The Jazz Age and the Roaring '20s
Effect of WW1
F. Scott Fitzgerald
The Great Migration
The Harlem Renaissance
Countee Cullen, Claude McKay, and James Weldon Johnson
Zora Neale Hurston
The Jazz Singer
George Herman "Babe" Ruth
The Scopes Trial
Warren G. Harding
Andrew W. Mellon
Teapot Dome Scandal
The Assembly Line
Advertising and Credit
Buying Stocks "on margin"
These were nicknames for the 1920s that reflected prosperity and
- Many young people saw the war as a total waste and were troubled by the
rise of prosperity that followed it.
- She was an American poet in Paris who coined the term "The Lost
- He was a writer who encouraged young people to dare to be different and
rebel from the norms of the times.
- He wrote The Sun Also Rises which tells about the lives of
Americans living overseas.
- He wrote Tender is the Night and This Side of Paradise which
told about the spirit of post-war youth at home.
- He wrote Babbitt and Main Street which spoke out against
greed and lack of culture in small town USA.
- It was a movement of over 2 million blacks who came north from the
south to look for jobs.
- He was a Jamaican-born new Yorker who called for Blacks to find freedom
- Black writers, artists and musicians were finding ways to express
themselves in this New York neighborhood.
- They were black poets and writers who celebrated black culture in their
- She used tales and songs of Africa to uncover the cultural roots of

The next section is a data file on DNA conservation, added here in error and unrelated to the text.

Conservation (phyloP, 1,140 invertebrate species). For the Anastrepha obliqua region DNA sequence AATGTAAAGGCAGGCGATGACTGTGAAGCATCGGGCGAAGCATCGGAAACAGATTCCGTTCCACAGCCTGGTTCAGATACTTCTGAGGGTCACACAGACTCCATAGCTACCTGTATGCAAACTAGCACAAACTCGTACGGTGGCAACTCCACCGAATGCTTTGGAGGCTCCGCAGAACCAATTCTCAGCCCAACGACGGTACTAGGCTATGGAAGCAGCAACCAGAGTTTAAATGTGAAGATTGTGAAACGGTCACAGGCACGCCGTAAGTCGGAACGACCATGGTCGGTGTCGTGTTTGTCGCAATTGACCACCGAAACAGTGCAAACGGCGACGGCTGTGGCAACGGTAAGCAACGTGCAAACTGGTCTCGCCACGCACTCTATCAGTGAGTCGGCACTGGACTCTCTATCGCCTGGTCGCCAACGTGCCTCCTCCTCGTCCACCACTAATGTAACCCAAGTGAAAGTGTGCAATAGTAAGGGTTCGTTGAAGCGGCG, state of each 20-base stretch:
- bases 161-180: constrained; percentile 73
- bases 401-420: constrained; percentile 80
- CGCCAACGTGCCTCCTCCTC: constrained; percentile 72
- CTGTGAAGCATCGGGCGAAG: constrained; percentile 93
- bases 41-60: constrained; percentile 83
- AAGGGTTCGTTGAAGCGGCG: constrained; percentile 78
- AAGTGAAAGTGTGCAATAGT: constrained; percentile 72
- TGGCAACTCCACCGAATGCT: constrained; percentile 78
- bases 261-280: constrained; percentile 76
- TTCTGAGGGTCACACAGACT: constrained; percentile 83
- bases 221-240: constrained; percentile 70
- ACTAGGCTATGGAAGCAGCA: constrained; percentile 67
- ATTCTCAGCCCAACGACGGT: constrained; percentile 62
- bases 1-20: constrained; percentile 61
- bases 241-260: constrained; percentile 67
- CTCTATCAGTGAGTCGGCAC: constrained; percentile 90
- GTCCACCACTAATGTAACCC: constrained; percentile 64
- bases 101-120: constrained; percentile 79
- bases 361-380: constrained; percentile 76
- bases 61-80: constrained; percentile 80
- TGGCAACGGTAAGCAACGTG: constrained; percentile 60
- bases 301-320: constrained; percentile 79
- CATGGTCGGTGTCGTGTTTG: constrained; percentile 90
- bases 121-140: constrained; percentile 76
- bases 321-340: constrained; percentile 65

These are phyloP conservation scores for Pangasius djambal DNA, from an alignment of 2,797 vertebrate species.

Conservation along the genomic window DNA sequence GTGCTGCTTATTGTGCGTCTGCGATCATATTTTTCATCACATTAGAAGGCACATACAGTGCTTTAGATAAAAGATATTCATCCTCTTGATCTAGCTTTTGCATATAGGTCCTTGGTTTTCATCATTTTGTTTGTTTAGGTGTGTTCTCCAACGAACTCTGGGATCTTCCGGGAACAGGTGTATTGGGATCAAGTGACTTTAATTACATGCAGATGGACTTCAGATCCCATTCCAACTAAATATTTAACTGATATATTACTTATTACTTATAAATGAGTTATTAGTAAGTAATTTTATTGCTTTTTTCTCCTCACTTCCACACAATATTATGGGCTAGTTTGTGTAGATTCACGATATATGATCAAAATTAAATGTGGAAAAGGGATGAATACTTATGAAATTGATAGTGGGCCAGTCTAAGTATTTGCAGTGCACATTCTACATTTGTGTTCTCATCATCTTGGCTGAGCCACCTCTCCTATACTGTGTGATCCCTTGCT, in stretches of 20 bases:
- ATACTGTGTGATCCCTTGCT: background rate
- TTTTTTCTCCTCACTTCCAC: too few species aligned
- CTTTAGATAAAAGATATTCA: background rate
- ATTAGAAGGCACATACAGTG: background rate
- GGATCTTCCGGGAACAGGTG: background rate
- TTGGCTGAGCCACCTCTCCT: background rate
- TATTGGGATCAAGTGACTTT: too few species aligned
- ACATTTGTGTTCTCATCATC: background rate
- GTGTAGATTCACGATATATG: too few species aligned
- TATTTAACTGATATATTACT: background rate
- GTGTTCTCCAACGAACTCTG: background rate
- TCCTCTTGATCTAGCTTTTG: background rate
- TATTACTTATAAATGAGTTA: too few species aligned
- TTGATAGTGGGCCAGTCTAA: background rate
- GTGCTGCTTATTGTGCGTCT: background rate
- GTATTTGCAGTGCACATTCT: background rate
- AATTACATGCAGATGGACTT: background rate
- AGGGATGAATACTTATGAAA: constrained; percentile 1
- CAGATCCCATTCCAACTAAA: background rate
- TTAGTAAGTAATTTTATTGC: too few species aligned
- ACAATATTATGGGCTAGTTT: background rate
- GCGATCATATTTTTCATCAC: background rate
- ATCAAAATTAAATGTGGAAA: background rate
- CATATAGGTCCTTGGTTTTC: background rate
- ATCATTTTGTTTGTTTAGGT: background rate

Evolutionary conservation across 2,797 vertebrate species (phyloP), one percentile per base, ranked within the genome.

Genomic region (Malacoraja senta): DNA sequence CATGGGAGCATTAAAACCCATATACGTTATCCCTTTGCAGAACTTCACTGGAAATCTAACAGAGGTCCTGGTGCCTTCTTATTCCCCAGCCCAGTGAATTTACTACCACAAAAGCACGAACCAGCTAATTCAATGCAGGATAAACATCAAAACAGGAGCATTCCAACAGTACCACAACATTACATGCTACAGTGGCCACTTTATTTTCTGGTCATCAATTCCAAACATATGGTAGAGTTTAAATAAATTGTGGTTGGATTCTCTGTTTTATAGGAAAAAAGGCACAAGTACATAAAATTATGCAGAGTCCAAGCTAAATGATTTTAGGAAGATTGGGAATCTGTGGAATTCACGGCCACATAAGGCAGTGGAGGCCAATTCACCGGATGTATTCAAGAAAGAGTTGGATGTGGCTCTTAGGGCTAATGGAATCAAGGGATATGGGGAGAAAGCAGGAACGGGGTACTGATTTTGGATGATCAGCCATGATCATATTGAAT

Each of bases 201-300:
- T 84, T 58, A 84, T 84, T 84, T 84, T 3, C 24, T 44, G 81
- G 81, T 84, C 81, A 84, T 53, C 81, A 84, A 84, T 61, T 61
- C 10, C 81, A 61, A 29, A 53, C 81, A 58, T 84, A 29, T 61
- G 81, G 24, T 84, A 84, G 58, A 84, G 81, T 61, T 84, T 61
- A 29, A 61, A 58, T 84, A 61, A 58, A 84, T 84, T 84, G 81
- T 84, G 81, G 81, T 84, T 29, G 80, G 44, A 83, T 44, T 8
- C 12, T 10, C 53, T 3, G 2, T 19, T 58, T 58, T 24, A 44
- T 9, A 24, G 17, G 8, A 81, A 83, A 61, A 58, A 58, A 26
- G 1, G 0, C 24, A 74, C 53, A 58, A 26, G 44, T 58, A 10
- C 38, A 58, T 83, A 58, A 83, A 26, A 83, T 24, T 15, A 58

- He wrote powerful protests against racism and joyful celebrations of
black music and dance.
- This type of music reaches back to African rhythms and song and came
from new Orleans and the Mississippi Delta.
- It was a nightclub in Harlem where white and black music lovers
went to hear Jazz artists.
- He was a great black trumpet player that changed jazz from band
oriented to solo-based music.
- It was the first "talkie," a movie with sound, which came out
- This form of entertainment grew when baseball games were broadcasted,
and then later news of the 1920 election was aired.
- He was seen as baseballs "home run king," hitting 714 a
record lasting until the 1960s.
- He was a silent film star with whom many women fell in love.
- In his Spirit of St. Louis, he was the first to fly solo across the
- She became the first woman to fly solo across the Atlantic.
- These were (and still are) communities that grew up outside the cities.
They were brought about by streetcars and later automobiles.
- Owning one of these game Americans freedom for about $400.
- They listened to music on phonographs, crowded into movie houses, and
rode around in cars. They also sat on flagpoles, and wore the latest
- This law made alcohol illegal, but people did it any way in secret bars
- A teacher was put on trial for teaching about evolution. He was
defended by Clarence Darrow, a famous lawyer. William Jennings Bryan
argued in favor of banning evolution .
- He was elected in 1920 on a platform of helping business.
- He was Harding's secretary of the Treasury, and as a wealthy banker,
wanted to help business.
- This was a scandal where Albert Fall, the Secretary of the Interior was
accused of taking illegal money.
- He took over after Harding and won in 1924 saying "the business of
America is business."
- Ford developed this form of manufacturing in 1913 where the product
moves from worker to worker, each one performing a task.
- He helped build the auto industry so that all could afford his
"model T" and changed America forever.
- These were two new ways to sell products that helped build America's
- He said "A Chicken in every pot and a car in every garage."
He won the presidency in 1928 against Catholic Al Smith.
- This system of buying stock allowed average people to invest with very
little money paid. It created a bull market and led to the stock market